I received this book for free in exchange for an honest review. This does not affect my opinion of the book or the content of my review.
Second in a series based in the small town of Angel Falls, The Way You Love Me,has plenty of charm. A single father hero, Cade, resettling into his hometown and a new job, finds himself unwilling attracted to one of his creative writing students. Gabby just hit thirty and made partner at her law firm but discovering a box of writings from a mother she lost at a young age, has her searching for ways to connect not only to her mother but herself.
Who was this man, who seemed kind of uptight and strict in the classroom but seemed so wonderfully vulnerable and human— not to mention sexy—after hours?
In a style, tone, and pace that felt like women's fiction, this also provided a good focus on the relationship trying to develop between Cade and Gabby. Cade's background of having a smaller family with dead beat father and absent ex-wife leaving him to care for his young daughter, provided great foundation for his not wanting to ask for help and self-contained personality. Gabby also was a flushed out character with a larger, strong, and self-sufficient family that left her feeling even more insecure about her desires to bounce from careers and hobbies, explaining her personality traits of not feeling good enough. The main characters were clearly well thought out and were the stronger for it.
This is second in a series and I'm wondering if characters from a connecting series make appearances as there were couples and plenty of friends that could be waiting in the wings for their own stories; I felt lost a few times with all the names. There is also a slight secondary romance brewing with Gabby's brother Rafe and her friend Katilyn that will capture you attention (it looks like their book is next in the series). The geographical setting of Angel Falls isn't really gotten into but the author has you feel the small town through the characters' relationships, which she did a good job of. The overall network of characters and how they feel about each other, emotions and connections, is a highlight and what I think people come for when they select small town romances, you'll get that here.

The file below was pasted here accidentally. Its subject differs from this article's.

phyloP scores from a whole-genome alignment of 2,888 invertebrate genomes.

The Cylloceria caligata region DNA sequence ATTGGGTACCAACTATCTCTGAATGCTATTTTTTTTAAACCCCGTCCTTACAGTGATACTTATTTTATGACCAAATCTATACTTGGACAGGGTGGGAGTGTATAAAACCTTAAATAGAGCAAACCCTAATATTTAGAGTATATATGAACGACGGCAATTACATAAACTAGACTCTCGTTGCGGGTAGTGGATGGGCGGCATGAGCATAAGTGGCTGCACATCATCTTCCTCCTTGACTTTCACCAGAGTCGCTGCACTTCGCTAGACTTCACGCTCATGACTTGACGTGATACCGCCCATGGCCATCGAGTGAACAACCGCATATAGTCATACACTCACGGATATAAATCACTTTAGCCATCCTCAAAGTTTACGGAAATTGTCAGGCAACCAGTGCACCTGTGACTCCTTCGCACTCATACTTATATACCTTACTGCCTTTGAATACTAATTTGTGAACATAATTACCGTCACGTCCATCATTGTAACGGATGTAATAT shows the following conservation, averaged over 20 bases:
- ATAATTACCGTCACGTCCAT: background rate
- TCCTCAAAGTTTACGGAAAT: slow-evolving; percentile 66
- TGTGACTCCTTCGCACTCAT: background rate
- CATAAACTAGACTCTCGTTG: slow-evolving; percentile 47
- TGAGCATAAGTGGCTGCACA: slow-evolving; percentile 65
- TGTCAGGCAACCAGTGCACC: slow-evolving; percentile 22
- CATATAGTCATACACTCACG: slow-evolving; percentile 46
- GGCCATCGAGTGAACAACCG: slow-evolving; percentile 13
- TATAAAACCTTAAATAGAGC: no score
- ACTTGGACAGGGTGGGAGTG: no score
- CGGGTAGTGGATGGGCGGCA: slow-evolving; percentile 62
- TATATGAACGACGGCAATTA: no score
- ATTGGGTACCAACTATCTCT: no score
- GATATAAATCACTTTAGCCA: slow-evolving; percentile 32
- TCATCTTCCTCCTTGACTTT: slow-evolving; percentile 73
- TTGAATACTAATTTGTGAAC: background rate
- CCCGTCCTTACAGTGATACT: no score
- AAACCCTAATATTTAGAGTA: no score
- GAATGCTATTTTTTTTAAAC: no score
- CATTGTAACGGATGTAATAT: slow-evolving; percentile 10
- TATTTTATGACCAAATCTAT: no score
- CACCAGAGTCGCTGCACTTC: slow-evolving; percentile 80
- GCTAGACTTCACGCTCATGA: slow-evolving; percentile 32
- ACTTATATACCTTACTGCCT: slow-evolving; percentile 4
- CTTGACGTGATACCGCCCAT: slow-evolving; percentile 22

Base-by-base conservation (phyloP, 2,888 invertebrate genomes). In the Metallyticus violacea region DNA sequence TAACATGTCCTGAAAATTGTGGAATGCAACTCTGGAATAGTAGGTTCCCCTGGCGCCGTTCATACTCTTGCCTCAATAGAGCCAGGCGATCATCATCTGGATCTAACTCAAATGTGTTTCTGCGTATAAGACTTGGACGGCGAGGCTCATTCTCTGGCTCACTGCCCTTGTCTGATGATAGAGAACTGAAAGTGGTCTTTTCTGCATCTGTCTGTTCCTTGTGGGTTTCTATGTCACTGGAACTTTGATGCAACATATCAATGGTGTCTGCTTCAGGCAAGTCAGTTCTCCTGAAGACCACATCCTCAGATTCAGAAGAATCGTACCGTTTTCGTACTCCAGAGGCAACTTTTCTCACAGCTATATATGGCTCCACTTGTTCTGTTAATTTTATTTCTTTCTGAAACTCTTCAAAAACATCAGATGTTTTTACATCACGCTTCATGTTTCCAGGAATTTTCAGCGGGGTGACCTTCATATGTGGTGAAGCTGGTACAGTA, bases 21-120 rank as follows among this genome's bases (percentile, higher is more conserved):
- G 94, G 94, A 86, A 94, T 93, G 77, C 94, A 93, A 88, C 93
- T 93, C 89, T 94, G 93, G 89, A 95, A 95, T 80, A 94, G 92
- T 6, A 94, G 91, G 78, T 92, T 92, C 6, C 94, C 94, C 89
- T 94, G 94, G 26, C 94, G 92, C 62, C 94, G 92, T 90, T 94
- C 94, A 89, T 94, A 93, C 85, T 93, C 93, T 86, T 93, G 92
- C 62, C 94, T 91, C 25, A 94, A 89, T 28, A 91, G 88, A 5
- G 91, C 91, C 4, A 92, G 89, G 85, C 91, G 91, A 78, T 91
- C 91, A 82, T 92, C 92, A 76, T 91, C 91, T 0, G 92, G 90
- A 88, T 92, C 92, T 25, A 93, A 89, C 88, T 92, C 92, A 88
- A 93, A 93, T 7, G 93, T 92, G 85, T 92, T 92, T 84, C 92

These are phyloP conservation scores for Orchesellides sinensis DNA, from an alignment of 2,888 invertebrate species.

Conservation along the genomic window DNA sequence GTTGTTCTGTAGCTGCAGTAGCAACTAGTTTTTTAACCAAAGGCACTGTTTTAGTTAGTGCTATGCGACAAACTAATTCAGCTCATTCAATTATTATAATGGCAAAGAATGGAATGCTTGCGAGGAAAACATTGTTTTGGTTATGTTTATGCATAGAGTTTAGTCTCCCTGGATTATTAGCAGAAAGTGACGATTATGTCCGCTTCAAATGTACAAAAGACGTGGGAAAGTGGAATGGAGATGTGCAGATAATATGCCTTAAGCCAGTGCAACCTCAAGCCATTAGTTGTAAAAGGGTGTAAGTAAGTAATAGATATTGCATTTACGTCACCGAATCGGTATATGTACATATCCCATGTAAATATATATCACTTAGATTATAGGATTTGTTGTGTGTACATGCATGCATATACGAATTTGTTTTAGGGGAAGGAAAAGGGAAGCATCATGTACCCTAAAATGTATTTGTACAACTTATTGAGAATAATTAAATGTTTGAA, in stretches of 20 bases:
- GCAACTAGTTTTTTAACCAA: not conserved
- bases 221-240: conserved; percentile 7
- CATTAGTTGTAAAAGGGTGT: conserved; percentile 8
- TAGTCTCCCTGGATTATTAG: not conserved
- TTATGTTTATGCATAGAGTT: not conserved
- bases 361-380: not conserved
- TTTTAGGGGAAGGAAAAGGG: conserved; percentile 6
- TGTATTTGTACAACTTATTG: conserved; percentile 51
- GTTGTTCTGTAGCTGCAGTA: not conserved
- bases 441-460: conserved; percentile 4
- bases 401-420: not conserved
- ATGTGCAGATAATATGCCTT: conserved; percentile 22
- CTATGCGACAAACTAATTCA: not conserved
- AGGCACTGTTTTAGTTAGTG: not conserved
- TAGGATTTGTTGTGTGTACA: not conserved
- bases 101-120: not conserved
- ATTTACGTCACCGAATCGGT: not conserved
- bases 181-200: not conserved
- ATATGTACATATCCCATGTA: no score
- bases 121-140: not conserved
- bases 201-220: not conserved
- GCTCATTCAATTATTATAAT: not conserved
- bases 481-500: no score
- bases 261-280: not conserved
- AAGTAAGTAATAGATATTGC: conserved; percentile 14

While friends and family connections were felt, I didn't fully grasp Gabby and Cade's connection. The author handled Cade being Gabby's teacher in a wonderfully mature way and while I think their beginning dance of touch and go took me in, the middle or meaty part of their relationship was missing for me. They kind of hop to instant attraction, sexual tension, then strong enough feelings to be together forever, a very rushed emotional aspect ending. I felt I didn't get to experience them interacting or bonding enough to believe in or enjoy them as a couple.
I'm not a huge fan of children in novels but Cade's daughter made enough appearances to bring the feels (Cade watching Youtube videos to figure out how to French braid her hair) but was absent enough to not interfere with the romance aspects. Cade's ex-wife, father, to some extent, and a few other secondary characters made quick little for drama's sake splashes but didn't quite have the time or depth for heavy emotional hits. I also thought Gabby's job seemed conspicuously absent, as she just made partner. However, if you read the first in the series or recognized characters from other books by the author, you'd probably enjoy the glimpses and human connections placed here instead of Gabby dealing with her job.
As I mentioned, this had plenty of charm, if not a lot of spark. The almost women's fiction feel, but with stronger focus on Gabby and Cade's romance relationship building, will provide a great slow down and lose yourself into a fictional small town world for a while. There were plenty of secondary characters to hope for future books and I myself need to find out what happens between Gabby's brother Rafe and her friend Kaitlyn in the next installment.